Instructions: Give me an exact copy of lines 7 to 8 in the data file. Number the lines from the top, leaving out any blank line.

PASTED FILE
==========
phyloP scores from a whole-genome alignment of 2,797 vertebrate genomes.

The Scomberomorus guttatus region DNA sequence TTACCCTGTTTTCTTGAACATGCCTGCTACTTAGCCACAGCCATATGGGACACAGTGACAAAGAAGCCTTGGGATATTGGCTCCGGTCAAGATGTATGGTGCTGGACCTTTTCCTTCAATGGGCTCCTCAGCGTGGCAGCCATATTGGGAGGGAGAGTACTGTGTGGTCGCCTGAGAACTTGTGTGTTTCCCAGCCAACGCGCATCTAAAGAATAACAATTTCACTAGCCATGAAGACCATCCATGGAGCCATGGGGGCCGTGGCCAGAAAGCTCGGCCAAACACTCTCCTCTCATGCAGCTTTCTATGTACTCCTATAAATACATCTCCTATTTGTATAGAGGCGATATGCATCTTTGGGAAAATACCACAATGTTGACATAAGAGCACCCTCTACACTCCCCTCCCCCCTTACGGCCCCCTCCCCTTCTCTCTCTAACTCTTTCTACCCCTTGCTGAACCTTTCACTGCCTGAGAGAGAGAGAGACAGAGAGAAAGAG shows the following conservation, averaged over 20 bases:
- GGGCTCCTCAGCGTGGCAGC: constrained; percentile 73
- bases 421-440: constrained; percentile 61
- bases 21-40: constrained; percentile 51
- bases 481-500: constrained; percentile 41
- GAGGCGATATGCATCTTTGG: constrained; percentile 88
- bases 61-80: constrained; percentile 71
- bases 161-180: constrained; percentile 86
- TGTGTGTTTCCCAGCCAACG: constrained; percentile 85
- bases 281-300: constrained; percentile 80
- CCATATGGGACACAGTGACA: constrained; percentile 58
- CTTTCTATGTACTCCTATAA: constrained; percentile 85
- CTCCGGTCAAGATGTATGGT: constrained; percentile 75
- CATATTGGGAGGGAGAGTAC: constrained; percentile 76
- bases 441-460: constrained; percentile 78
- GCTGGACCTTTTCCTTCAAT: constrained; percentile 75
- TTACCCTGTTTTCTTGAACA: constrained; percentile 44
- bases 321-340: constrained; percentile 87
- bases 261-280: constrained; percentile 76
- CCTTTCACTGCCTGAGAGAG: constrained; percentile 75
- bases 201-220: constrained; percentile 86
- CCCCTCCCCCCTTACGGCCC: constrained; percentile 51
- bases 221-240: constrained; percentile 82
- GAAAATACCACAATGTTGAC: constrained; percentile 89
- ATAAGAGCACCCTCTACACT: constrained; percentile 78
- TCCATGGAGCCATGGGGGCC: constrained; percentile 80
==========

- GAGGCGATATGCATCTTTGG: constrained; percentile 88
- bases 61-80: constrained; percentile 71